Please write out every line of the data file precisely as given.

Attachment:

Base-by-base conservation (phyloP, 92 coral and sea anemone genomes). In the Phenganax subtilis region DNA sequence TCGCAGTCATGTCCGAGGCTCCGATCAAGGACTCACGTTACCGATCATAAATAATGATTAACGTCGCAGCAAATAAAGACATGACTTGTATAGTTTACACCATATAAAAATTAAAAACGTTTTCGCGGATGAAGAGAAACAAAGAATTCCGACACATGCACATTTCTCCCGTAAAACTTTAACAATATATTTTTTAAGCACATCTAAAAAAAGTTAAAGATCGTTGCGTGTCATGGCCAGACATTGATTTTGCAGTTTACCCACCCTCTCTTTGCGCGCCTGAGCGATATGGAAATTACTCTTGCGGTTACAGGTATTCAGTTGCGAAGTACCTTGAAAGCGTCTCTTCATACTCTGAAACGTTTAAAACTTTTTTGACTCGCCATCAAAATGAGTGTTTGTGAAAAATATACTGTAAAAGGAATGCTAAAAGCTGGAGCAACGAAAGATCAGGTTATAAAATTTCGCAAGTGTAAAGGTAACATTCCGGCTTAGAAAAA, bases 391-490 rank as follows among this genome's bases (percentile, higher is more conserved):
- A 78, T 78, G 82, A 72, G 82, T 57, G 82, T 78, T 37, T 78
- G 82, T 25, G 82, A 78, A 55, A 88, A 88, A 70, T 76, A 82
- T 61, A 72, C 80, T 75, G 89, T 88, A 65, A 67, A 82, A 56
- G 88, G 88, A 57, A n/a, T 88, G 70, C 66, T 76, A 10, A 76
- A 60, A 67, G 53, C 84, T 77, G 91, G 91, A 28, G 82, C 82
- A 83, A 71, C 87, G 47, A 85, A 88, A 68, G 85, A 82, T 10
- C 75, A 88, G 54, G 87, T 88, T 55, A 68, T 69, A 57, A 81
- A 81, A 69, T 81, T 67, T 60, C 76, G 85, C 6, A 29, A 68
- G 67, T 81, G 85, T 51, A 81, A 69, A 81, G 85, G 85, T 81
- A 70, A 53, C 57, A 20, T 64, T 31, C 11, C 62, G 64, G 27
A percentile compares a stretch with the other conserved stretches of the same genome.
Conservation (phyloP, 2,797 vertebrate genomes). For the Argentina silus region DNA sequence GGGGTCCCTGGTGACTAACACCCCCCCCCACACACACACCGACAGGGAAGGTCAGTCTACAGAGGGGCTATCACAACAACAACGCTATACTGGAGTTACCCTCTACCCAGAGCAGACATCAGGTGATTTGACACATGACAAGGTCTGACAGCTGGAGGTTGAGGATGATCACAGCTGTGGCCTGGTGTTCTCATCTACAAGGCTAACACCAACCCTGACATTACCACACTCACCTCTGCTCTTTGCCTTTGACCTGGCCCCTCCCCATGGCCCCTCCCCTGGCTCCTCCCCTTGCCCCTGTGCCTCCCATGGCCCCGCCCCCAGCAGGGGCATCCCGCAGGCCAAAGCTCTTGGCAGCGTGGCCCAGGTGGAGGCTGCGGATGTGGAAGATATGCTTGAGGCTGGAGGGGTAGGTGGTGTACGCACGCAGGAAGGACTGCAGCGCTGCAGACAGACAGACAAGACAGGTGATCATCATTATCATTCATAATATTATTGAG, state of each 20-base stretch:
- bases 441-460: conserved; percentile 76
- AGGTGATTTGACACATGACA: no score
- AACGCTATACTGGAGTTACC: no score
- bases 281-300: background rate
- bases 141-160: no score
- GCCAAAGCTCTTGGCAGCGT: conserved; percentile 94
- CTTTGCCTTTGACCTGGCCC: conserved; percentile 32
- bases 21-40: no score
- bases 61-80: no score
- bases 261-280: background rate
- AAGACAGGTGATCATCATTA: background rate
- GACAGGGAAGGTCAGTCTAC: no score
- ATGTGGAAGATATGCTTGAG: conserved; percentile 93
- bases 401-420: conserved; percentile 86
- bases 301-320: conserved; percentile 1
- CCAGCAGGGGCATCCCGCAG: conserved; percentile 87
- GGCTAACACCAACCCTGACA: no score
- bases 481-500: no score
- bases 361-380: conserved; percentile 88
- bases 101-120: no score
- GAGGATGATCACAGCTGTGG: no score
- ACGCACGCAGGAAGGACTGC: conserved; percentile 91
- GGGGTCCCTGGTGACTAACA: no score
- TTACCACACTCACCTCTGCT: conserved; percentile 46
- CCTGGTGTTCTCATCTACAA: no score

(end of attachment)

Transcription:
Base-by-base conservation (phyloP, 92 coral and sea anemone genomes). In the Phenganax subtilis region DNA sequence TCGCAGTCATGTCCGAGGCTCCGATCAAGGACTCACGTTACCGATCATAAATAATGATTAACGTCGCAGCAAATAAAGACATGACTTGTATAGTTTACACCATATAAAAATTAAAAACGTTTTCGCGGATGAAGAGAAACAAAGAATTCCGACACATGCACATTTCTCCCGTAAAACTTTAACAATATATTTTTTAAGCACATCTAAAAAAAGTTAAAGATCGTTGCGTGTCATGGCCAGACATTGATTTTGCAGTTTACCCACCCTCTCTTTGCGCGCCTGAGCGATATGGAAATTACTCTTGCGGTTACAGGTATTCAGTTGCGAAGTACCTTGAAAGCGTCTCTTCATACTCTGAAACGTTTAAAACTTTTTTGACTCGCCATCAAAATGAGTGTTTGTGAAAAATATACTGTAAAAGGAATGCTAAAAGCTGGAGCAACGAAAGATCAGGTTATAAAATTTCGCAAGTGTAAAGGTAACATTCCGGCTTAGAAAAA, bases 391-490 rank as follows among this genome's bases (percentile, higher is more conserved):
- A 78, T 78, G 82, A 72, G 82, T 57, G 82, T 78, T 37, T 78
- G 82, T 25, G 82, A 78, A 55, A 88, A 88, A 70, T 76, A 82
- T 61, A 72, C 80, T 75, G 89, T 88, A 65, A 67, A 82, A 56
- G 88, G 88, A 57, A n/a, T 88, G 70, C 66, T 76, A 10, A 76
- A 60, A 67, G 53, C 84, T 77, G 91, G 91, A 28, G 82, C 82
- A 83, A 71, C 87, G 47, A 85, A 88, A 68, G 85, A 82, T 10
- C 75, A 88, G 54, G 87, T 88, T 55, A 68, T 69, A 57, A 81
- A 81, A 69, T 81, T 67, T 60, C 76, G 85, C 6, A 29, A 68
- G 67, T 81, G 85, T 51, A 81, A 69, A 81, G 85, G 85, T 81
- A 70, A 53, C 57, A 20, T 64, T 31, C 11, C 62, G 64, G 27
A percentile compares a stretch with the other conserved stretches of the same genome.
Conservation (phyloP, 2,797 vertebrate genomes). For the Argentina silus region DNA sequence GGGGTCCCTGGTGACTAACACCCCCCCCCACACACACACCGACAGGGAAGGTCAGTCTACAGAGGGGCTATCACAACAACAACGCTATACTGGAGTTACCCTCTACCCAGAGCAGACATCAGGTGATTTGACACATGACAAGGTCTGACAGCTGGAGGTTGAGGATGATCACAGCTGTGGCCTGGTGTTCTCATCTACAAGGCTAACACCAACCCTGACATTACCACACTCACCTCTGCTCTTTGCCTTTGACCTGGCCCCTCCCCATGGCCCCTCCCCTGGCTCCTCCCCTTGCCCCTGTGCCTCCCATGGCCCCGCCCCCAGCAGGGGCATCCCGCAGGCCAAAGCTCTTGGCAGCGTGGCCCAGGTGGAGGCTGCGGATGTGGAAGATATGCTTGAGGCTGGAGGGGTAGGTGGTGTACGCACGCAGGAAGGACTGCAGCGCTGCAGACAGACAGACAAGACAGGTGATCATCATTATCATTCATAATATTATTGAG, state of each 20-base stretch:
- bases 441-460: conserved; percentile 76
- AGGTGATTTGACACATGACA: no score
- AACGCTATACTGGAGTTACC: no score
- bases 281-300: background rate
- bases 141-160: no score
- GCCAAAGCTCTTGGCAGCGT: conserved; percentile 94
- CTTTGCCTTTGACCTGGCCC: conserved; percentile 32
- bases 21-40: no score
- bases 61-80: no score
- bases 261-280: background rate
- AAGACAGGTGATCATCATTA: background rate
- GACAGGGAAGGTCAGTCTAC: no score
- ATGTGGAAGATATGCTTGAG: conserved; percentile 93
- bases 401-420: conserved; percentile 86
- bases 301-320: conserved; percentile 1
- CCAGCAGGGGCATCCCGCAG: conserved; percentile 87
- GGCTAACACCAACCCTGACA: no score
- bases 481-500: no score
- bases 361-380: conserved; percentile 88
- bases 101-120: no score
- GAGGATGATCACAGCTGTGG: no score
- ACGCACGCAGGAAGGACTGC: conserved; percentile 91
- GGGGTCCCTGGTGACTAACA: no score
- TTACCACACTCACCTCTGCT: conserved; percentile 46
- CCTGGTGTTCTCATCTACAA: no score